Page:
From the research I've done, the woofers are an odd size (4 3/4", according to my ruler) and there aren't any direct drop-in replacements. I did discover a guy who will refoam them, if you're not up to it yourself. As of 8/15, he charges $35 a speaker, not including shipping. The website is here. Hope that helps!

http://www.nealspeakerrepair.com/

Mark, I am sorry you bought the wrong size surrounds based on the information in this article. I will make the correction.

I was able to find these surrounds as a suitable replacement for the Minimus 77s. Like Dave said, they are not 100% drop in but the comments on this page seem to suggest they are a good fit.

http://speakerworks.com/4_1_2_inch_speaker_repair_…

I recently bought a pair of these. They did, indeed, need new foam surrounds. I was able to buy them here: http://tinyurl.com/ndg9dmh I followed the directions, using Aleene's Original Tacky Glue. Two things to pay attention to: The surrounds attach to the BACK of the speaker cone (like the originals) and the roll goes inward (concave) unlike the originals.

They are up and running and sound fine.

Where did you purchase the film adapters? I'm new to working on speakers and just trying to get the right product. Already ordered the new foam!

Sorry. I meant film *capacitors*

Hi Daniel

I just get them from digikey. They are not specialized for audio purposes but it doesn't matter (shh don't tell the audiophiles)

First, Jeff, I really enjoy reading your stuff, it inspired me to "fiddle" with turntables and "collect" vintage stereo equipment. This has become my favorite hobby.

Second, on these realistic speakers, I believe the Bose sub for GM vehicles of the early 2000's have the oddball 4.74 size that could work, and when pushed with the correct amp sound great.

Thanks Chris, good to know!

Nice. I just got a pair of 7's for$35. Interested in doing the mod. Can you give a product number for the film cap that you used? Digikey has 19 different 4.7uF 475K 250v caps. Just want to be sure to get the right one (or maybe it doesn't matter?).
Thx

Hey Mark,

If you're reasonably handy with a soldering iron, I HIGHLY recommend what's known as the 'Zilch mod' for Minimus 7s, which you'll find over at the AudioKarma forums. I've done that mod to two sets of 7s, and while it is more parts and labor intensive, the results are dramatic. I have a/b'd stock 7s against Zilch modded 7s, and it's immediately clear which wins. The mod makes a 'good-for-the-money' speaker into a balanced, smooth, really-good-for-any-money speaker.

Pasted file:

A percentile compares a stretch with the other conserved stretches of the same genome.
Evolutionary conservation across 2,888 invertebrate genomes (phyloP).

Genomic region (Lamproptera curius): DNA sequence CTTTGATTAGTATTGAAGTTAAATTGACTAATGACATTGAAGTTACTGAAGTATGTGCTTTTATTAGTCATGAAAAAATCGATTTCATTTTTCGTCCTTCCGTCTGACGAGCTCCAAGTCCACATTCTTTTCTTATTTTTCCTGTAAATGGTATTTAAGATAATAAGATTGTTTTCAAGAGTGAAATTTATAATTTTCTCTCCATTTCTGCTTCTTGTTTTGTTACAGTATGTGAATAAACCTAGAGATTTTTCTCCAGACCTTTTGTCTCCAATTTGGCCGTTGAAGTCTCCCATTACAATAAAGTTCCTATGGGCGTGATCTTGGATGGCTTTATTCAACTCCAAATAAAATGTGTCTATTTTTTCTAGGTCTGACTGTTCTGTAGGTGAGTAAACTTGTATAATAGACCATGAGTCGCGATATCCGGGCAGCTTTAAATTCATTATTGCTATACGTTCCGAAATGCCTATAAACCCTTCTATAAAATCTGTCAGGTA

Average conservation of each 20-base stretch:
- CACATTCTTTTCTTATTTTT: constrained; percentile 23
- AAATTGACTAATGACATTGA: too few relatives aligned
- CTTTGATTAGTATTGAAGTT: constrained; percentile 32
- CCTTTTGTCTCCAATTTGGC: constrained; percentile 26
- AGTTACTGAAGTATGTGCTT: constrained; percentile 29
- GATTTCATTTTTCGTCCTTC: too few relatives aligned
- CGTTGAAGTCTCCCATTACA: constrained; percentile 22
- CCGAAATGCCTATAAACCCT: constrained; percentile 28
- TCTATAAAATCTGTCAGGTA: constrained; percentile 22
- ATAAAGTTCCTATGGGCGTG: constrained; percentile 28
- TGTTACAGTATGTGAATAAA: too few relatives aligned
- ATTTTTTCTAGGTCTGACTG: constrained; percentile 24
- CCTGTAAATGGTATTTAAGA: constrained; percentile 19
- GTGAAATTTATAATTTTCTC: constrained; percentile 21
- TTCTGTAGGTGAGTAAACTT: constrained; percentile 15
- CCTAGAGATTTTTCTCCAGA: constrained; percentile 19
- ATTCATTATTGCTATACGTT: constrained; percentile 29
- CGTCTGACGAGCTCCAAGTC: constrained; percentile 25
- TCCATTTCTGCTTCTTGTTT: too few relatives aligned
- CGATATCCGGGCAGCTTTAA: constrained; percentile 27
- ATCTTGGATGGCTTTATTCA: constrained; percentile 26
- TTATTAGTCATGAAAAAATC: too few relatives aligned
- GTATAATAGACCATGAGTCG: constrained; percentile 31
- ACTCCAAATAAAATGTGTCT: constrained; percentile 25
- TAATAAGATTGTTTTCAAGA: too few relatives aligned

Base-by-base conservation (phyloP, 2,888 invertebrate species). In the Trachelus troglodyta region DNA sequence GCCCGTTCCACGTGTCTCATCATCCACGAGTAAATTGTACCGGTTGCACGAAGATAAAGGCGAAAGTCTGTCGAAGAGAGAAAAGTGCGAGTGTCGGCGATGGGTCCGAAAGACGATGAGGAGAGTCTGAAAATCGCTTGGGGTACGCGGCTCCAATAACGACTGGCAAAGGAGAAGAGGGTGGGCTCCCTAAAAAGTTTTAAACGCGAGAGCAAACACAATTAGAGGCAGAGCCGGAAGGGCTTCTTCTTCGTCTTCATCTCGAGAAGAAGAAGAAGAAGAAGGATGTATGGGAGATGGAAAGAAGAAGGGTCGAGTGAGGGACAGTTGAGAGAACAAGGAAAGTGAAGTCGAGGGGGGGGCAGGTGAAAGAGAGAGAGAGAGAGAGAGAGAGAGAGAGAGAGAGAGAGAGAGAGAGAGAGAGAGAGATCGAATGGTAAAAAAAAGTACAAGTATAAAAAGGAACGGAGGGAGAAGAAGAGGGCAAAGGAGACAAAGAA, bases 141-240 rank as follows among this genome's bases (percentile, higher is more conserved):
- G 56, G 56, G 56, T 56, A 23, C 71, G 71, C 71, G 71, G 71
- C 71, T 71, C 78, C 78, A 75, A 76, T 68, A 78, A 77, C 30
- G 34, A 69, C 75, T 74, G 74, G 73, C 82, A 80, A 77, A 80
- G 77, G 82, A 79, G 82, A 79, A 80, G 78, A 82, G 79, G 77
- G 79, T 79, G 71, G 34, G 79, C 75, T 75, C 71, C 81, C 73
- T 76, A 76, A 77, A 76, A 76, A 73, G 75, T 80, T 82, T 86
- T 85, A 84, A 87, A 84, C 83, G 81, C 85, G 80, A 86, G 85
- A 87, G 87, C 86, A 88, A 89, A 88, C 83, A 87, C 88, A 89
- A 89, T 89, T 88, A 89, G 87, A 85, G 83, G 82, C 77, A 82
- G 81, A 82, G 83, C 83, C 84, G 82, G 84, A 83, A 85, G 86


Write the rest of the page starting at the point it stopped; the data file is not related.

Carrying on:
Dave

The kef b110 woofer fits perfectly and sounds great. Slight damping inside cabinet.

Jeff, you need to start testing capacitors with an ESR meter before blindly changing them out.

I have the older brother of the minimus 77's, the minimus 12. It has the polypropylene 5 inch square frame woofers printed on magnet 50- 6 Khz . I bought them at a yard sale remembering how much I loved my early 80's minimus 11's many years ago.

I listen to classic rock, blues, all types of jazz, Soul-Motown, Mozart- Hayden-Beethoven. The sound these speakers produce is so fantastic I'm addicted.

I use the minimus 12's in a 2.1 configuration, these minimus 12's are amazing and a very rare find. About the best near field imaging I've ever heard, accurate, clear and detailed very nice mid-low bass. In this near field environment I'd have to say these are truly audiophile quality sound.



Thanks for the post. Wanted a set of these back in the 80's and just bought a pair in good shape for $2 ($1 apiece) at a local fundraiser!

Hi everone.
I got pair of these off hard rubbish. (black)
like everyone here the foam was perished.
Rarther than repair them I replaced bass drivers
with some i got out of a huge back projection (sony) tv.

I can't fault them clear bright top end and good base
if placed on the floor. The things people throw away!

I have 4 Minimus 77's purchased new around 1999. Currently have them connected in stacked parallel 2 per channel left & right stereo connection to a vintage Cerwin-Vega SB-12 passive downward firing sub-woofer. Driven by a 125 watt Sony conventional stereo receiver. Pretty potent satellite system with multi-directional capability from the 77's. The foam surrounds still look great. Also have stacked large Advents (parallel) circa 1973....and believe it or not, original inverted foam surrounds that have no visible deterioration and sound great. Purchased 4 Dahlquist 10" (12" frame) replacement woofers for the inevitable but still have them sealed up and stashed. Love that vintage audio !